Saturday, August 8, 2009

Public Opinion Research: Health Care Reform

As much as we lament about the media's failure to cover the stories of real people and real events and stories that constantly go under the radar, we still have to depend on them for our answers.

Either that, or we can take the citizen journalism approach and get the answers from the people on our own.

Thus, I'm posting here a series of short questions that I would love for all of my readers to answer; either here in a public forum, or privately messaged to me if you don't want to share your answers with everyone else.

All of the questions below are simply meant to gauge public opinion about reforming our nation's health care system, and what people feel should be done. The more answers I get, the better conclusion I can come to. I'll make sure I share these answers and my own conclusion after I've gotten enough information. If you feel you must send me your answers privately, I will keep your answers confidential. Answer away!

1. Do you feel our health care system needs reform? If yes, what is the best approach?

2. Do you support a free, taxpayer-funded insurance option? Why or why not?

3. Do you or your family use Medicare? If not, why?

4. Are you insured? If yes, how expensive is your coverage? Does it cover you and your family adequately? If you aren't insured, why?

5. What is your biggest complaint about hospital service? How would you go about fixing that problem?

6. If you are uninsured, how do you finance your medical bills?

7. Do you trust private insurance companies to have your best interests at heart? Why or why not?

8. Do you feel Medicare is adequate as a program? Why or why not?

9. There are 40,000,000+ uninsured citizens currently in the USA. What would you say to those who want, but cannot afford a private insurance plan?

10. There are close to 14,000 people each day that lose their health insurance coverage. What reforms would you implement to make sure people don't lose their insurance?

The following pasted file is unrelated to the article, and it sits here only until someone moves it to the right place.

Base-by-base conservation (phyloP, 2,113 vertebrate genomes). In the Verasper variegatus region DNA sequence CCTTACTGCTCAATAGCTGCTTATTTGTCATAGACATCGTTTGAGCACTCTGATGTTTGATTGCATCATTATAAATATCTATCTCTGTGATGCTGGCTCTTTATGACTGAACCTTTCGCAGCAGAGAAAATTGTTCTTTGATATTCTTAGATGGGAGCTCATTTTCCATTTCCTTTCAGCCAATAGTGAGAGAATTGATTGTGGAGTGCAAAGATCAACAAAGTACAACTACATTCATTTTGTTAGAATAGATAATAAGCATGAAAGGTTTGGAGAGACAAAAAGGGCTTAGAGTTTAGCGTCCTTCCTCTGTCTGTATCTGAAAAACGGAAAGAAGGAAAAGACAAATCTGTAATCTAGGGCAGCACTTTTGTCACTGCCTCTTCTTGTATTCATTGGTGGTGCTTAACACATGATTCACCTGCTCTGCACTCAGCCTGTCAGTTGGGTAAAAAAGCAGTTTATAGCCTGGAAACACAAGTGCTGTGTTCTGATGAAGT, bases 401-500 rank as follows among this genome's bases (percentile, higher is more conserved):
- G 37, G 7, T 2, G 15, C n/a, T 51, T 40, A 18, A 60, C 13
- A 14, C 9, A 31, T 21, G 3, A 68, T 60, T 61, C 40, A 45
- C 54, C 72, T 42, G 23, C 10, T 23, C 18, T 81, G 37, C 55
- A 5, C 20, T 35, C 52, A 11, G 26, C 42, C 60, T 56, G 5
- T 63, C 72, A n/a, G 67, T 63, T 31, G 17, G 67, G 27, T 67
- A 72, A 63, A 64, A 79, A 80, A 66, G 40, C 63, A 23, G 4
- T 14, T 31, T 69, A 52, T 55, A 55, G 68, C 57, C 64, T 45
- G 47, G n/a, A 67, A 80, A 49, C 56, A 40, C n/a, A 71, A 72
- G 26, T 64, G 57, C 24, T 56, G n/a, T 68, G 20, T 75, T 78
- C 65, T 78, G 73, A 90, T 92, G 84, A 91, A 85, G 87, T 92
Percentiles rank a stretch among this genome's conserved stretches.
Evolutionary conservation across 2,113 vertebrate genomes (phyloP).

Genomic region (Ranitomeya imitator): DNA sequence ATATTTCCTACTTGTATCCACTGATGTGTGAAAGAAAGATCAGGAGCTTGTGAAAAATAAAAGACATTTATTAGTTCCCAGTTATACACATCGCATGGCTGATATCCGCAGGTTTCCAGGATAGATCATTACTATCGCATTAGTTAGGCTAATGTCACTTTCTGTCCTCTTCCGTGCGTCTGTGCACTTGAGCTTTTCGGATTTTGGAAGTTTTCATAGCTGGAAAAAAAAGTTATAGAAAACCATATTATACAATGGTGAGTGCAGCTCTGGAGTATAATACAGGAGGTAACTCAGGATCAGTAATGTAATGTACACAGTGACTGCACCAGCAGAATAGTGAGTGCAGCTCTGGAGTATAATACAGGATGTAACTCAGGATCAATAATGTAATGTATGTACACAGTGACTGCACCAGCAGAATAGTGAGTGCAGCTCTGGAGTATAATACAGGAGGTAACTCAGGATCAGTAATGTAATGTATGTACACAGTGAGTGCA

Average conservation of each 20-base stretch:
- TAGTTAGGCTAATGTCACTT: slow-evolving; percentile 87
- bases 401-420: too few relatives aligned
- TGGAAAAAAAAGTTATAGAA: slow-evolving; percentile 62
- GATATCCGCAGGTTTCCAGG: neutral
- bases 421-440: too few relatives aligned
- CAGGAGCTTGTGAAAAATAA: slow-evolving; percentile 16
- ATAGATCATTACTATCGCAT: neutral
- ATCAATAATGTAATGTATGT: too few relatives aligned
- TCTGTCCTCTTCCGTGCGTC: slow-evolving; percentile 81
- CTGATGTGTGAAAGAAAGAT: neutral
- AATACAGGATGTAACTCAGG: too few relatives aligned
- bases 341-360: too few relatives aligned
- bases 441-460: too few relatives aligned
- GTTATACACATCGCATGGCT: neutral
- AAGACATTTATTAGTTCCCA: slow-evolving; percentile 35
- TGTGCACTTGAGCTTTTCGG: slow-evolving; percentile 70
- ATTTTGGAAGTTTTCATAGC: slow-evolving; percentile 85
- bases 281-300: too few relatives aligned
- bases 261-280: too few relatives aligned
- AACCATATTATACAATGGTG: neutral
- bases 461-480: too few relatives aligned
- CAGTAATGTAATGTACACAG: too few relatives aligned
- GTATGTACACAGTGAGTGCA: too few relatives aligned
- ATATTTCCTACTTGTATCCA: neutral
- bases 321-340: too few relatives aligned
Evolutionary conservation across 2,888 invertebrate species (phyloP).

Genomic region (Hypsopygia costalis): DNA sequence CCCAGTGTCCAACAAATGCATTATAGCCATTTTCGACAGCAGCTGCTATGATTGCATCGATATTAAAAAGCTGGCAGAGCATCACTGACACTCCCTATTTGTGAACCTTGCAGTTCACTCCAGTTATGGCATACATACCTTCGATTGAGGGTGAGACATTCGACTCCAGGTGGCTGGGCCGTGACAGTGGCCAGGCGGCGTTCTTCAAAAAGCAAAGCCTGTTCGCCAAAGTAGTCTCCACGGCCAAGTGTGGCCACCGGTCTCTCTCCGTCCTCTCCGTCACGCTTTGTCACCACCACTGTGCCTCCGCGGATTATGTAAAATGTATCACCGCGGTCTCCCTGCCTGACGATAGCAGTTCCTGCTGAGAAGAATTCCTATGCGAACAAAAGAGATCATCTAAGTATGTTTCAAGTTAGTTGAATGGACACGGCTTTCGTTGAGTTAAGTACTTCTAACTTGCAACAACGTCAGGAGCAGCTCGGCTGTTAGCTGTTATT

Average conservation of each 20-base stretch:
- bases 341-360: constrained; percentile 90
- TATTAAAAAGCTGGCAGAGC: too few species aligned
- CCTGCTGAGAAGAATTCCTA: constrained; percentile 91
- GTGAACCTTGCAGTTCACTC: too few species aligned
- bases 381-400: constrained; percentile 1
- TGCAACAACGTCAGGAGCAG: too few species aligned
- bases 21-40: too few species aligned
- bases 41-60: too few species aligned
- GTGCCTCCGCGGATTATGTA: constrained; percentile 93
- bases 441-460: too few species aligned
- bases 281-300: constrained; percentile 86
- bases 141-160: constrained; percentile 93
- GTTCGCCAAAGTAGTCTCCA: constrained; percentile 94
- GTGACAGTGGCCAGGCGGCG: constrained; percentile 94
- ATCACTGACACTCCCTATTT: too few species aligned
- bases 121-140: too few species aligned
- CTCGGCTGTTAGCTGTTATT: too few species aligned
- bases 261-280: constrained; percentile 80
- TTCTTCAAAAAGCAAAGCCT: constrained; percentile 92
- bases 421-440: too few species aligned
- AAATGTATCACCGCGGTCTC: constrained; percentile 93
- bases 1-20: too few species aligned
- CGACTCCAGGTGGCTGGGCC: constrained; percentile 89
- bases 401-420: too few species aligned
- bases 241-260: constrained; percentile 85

Take your time, and send me your answers either by responding below or messaging them to me in private! I'll compile my results and come to a conclusion sometime next week.

1 comment:

  1. 1. Yes, the health care system needs reform. Finding a way to bring basic medical coverage to the millions of Americans who don't have it is a moral imperative in a nation with this many resources and this much power. The fact that we have the ability to do so and choose not to is embarrassing. As for how its hould be done... well, I'm not a policy expert on this issue, and i don't know the numbers or the impacts. But from my own semi-educated observations, it seems to me that some sort of fully fuded public plan is needed, whether it is an opion, or full single payer health care. I lean toward the former, or perhaps some form of the former with means testing.

    2. Yes, at least some form of one. I think it is a moral imperative that we, as a nation, take care of our citizens, whether they have money or not. This is a huge problem that pretty much requires a national solution.

    3. my immediate family does not use medicare at this time. none of my family is either old enough or falls under one of the exceptiosn ot the age limit.

    4. I am currently insured through my employer. I pay around 80 a month, but recieve coverage adequate to my curren needs. I do wish my bi-weekly payments were lower, however.

    5. Having only been treated in a hospital once, and only for a copule hours, i suppose i would only say that the cost of what are now routine tests is simply outrageous. The notion that MRI's cost thousands of dollars is absurd.

    6. NA

    7. I do not trust private insurance companies. At all times, they will look to put profit above people, because that is their function.

    8. Having had no personal experience with this program or any special education in its workings, i cannot make an educated statement on this question.

    9. That it is a travesty that in a country this powerful and this rich that we cannot find a way to secure medical care for them. That it is an embarrassment that we have the ability to do so, but choose not to.

    10. I suppose it would depend on the reasons people are losing their coverage. Again, having insufficient education on this issue, i cannot give a well though out policy answer.